American Travis Preston directed this production of Sam Shepard’s Buried Child for the Hong Kong Repertory Theatre based on Anthony Chan’s new Cantonese translation. Instead of localizing the language, Chan opted to retain some of the original English text to mixed success — Shelly’s initial singing of “Old McDonald Had a Farm” seemed most appropriate in English, but Vince’s singing of the “U.S Marine Corps Hymn” (or even knowing the song’s title) may have been difficult for many in the audience to grasp. Much of the original sparse dialogue with rich subtext was retained in this translation, which points to an advanced understanding of the play by the translator.
The show’s slow tempo was broken by several sudden disruptions; chief among them was a bright light and the sound of breaking glass from the back of the house at Vince’s return in Act III. Tilden’s sudden rear arm chokehold of Shelly halfway through the play as he reveals the details of Dodge’s dark secret was another standout moment. Preston created these jarring moments to coincide with the unraveling of the dark family secret at the heart of the play. This technique serves to keep the audience engaged in a play in which much of the plot relies on revelations of past events rather than impactful, active choices with immediate consequences.
The incident of Bradley fingering Shelly’s mouth was, although well-staged and sufficiently gross, not followed through with the characters grappling with the aftermath. Hence what could be seen as a metaphorical rape was in this production a mere illustration of Bradley’s deeply troubled and physically imposing character.
The dark humour of the piece was brought out in this production, with an especially delicious chastisement of Bradley by Halie over sticking his finger in Shelly’s mouth, but the audience seemed more receptive of the simpler humor of Dodge’s cajoling the other characters to get him a bottle of whiskey.
In general, characters seemed to lack the sense of urgency in their delivery and tended to present monologues as passive internal journeys rather than active dramatic arguments. The nuances and contradictions inherent in playing Halie were lost in Au Ga Man’s clear yet monotonous portrayal of the family’s complex matriarch. The opening conversation with Dodge shouting from below to Halie, who was supposed to be on the second level, was ill-played by Ms. Au, whose articulations, likely due to the use of a microphone, failed to present the urgency of their conversation. Chow Chi Fai’s Dodge, Mercy Wong’s Shelly, and Lau Shau Ching’s Vince were performed with nuance and enough directed energy to leave a lasting impression on the audience. Mr. Chow’s portrayal of the slovenly and stubborn Dodge was done particularly well- even with the challenge of the character’s confined area of activity.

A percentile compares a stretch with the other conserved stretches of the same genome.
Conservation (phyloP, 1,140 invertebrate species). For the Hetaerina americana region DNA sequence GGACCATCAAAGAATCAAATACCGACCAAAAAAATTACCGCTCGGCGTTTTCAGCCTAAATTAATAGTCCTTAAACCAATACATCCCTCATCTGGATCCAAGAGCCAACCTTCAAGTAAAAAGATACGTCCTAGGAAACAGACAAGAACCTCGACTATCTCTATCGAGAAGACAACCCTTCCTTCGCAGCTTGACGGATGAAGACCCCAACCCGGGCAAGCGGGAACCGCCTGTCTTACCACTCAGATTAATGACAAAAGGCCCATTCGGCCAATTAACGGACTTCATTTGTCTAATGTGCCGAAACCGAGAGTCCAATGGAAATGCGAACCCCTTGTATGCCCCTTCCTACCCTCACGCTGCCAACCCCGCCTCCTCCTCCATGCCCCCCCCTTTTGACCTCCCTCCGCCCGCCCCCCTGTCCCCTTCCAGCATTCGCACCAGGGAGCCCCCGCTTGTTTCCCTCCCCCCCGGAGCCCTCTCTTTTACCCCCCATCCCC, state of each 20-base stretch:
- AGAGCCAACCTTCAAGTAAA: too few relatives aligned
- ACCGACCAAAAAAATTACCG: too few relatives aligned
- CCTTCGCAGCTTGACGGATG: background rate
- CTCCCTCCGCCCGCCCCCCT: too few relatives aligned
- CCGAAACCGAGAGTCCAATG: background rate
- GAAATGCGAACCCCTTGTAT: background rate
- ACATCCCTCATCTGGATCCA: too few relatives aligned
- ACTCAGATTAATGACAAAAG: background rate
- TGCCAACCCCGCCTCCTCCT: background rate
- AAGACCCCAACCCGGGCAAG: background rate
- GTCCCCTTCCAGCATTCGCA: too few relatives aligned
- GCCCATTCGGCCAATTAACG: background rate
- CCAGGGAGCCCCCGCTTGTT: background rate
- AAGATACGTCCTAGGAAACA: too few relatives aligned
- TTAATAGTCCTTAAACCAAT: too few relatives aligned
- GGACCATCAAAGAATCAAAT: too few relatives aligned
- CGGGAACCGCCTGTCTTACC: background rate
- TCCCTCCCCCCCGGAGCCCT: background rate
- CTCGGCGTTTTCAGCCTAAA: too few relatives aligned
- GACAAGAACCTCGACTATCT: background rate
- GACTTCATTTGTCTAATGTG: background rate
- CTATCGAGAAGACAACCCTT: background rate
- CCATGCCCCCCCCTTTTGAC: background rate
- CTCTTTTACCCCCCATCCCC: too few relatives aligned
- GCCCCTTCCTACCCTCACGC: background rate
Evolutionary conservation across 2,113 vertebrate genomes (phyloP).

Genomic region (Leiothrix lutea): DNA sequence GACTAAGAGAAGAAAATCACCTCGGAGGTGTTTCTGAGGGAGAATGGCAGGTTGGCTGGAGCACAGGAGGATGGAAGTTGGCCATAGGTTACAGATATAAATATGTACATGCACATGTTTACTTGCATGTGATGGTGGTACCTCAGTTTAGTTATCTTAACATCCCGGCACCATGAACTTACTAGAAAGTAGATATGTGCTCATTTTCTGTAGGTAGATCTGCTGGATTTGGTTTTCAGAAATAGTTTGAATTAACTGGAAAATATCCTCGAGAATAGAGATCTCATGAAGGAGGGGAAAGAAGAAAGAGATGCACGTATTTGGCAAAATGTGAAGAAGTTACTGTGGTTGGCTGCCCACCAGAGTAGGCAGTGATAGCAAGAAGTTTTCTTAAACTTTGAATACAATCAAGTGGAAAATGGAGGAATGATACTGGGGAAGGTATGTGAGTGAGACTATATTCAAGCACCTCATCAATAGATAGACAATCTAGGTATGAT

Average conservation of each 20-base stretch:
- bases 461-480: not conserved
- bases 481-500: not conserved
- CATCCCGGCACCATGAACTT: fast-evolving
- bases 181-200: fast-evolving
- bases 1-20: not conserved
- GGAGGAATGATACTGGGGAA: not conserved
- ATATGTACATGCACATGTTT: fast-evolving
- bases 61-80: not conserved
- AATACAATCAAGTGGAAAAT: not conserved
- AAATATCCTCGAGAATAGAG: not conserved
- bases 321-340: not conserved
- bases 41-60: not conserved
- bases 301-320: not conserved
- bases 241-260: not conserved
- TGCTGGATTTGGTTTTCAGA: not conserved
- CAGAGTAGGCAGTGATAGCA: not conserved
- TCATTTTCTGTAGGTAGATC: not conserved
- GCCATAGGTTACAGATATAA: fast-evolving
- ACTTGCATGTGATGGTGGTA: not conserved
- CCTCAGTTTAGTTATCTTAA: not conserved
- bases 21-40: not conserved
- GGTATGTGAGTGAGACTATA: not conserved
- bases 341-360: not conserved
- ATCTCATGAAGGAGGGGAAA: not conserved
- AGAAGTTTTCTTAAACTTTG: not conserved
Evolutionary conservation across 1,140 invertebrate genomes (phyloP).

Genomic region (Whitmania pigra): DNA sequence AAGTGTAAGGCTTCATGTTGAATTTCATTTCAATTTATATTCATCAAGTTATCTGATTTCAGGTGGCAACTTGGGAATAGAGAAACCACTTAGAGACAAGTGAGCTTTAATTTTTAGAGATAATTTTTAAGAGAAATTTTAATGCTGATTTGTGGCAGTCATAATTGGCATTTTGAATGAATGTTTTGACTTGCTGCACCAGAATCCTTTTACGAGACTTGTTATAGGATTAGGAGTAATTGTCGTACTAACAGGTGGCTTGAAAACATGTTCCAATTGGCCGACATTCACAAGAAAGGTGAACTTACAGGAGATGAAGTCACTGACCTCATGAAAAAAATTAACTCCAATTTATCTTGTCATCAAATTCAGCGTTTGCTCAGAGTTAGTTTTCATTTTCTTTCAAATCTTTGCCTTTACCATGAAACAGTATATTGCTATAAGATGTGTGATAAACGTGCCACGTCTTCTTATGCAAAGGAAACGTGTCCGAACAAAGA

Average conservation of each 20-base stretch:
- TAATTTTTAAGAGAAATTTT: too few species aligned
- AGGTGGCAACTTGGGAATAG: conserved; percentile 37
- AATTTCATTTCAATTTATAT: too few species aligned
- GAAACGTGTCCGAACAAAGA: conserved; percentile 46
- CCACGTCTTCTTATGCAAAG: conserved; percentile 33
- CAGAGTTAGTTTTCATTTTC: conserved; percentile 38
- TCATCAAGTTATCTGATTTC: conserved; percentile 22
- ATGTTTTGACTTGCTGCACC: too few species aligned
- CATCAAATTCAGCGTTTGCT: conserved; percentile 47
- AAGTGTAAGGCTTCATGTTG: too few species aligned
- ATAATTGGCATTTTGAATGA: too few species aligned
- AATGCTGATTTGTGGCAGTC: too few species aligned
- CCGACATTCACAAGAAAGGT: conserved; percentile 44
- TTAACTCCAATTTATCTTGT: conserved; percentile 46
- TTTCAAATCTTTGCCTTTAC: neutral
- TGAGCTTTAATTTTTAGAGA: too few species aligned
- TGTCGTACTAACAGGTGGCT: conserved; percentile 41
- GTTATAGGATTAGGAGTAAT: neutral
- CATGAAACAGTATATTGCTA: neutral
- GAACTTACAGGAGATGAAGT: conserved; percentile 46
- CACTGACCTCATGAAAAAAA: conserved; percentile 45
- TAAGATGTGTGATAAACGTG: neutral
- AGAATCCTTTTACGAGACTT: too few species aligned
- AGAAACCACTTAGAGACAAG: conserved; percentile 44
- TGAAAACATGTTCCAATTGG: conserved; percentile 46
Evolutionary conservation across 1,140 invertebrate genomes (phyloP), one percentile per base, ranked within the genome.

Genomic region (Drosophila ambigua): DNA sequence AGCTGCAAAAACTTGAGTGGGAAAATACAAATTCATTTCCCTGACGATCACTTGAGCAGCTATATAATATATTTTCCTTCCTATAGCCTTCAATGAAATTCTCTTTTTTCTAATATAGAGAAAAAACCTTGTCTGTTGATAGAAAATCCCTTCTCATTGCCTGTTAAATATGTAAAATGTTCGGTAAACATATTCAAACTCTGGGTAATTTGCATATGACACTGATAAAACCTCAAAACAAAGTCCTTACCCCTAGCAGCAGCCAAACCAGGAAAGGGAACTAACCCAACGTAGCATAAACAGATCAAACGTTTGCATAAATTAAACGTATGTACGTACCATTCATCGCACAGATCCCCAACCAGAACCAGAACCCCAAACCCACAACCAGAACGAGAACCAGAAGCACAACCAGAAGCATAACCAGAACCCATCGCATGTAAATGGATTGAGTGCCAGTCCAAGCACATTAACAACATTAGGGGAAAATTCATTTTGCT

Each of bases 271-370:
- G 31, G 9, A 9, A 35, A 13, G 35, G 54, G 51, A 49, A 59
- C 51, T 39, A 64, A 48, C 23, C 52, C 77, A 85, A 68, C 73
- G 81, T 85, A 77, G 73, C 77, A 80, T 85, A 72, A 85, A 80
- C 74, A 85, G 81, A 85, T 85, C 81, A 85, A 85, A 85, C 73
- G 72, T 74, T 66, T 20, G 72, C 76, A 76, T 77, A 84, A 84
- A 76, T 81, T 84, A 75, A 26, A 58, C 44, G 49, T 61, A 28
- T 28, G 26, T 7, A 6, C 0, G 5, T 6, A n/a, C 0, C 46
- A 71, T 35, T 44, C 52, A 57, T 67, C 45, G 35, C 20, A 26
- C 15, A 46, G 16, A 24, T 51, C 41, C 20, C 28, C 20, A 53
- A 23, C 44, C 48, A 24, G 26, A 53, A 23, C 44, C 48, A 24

The set was pared down to a minimum – couch, staircase, end table – yet the primary focus of the set was the row of corn that ran parallel to the house upstage. Characters were visually announced by their moving through the corn, an innovative use of the set, but perhaps contradictory to Halie and Dodge’s refusal to acknowledge the 6-foot tall row of corn outside their back door. The lighting design worked well with the corn as its canvas, painting at times a dead field of stalks or a vibrant, ripe crop as the occasion dictated.
Several technical issues plagued the performance on July 18th. A late start to the show, a premature blackout, a rain machine that failed to rain, and a faulty microphone producing an ear-piercingly loud static noise at the end of the show were among the more noticeable errors.
Ultimately the disparate elements of performance failed to coalesce into a coherent whole, which was compounded by the difficulty in bringing the sense of fierce independence and foreboding loneliness of rural America to cram-packed, fast-paced Hong Kong. On this particularly rainy Tuesday, the rain machines set up at the City Hall Theatre served to remind the audience of the constant rain pouring outside; but somehow this onstage rain also provided a faint connection between the fictional world of the American Midwest and the realistic world of Hong Kong.
Buried Child. A Hong Kong Repertory Theatre production. Written by: Sam Shepard. Directed by: Travis Preston. Translation by: Anthony Chan. Performed at the Hong Kong City Hall Theatre from July 15- 23rd, 2017.
Whit Emerson is a PhD student in the Department of Theatre, Drama, and Contemporary Dance at Indiana University. His research interests include Asian theatre and identity.
This post was written by the author in their personal capacity.The opinions expressed in this article are the author’s own and do not reflect the view of The Theatre Times, their staff or collaborators.
This post was written by Whit Emerson.
The views expressed here belong to the author and do not necessarily reflect our views and opinions.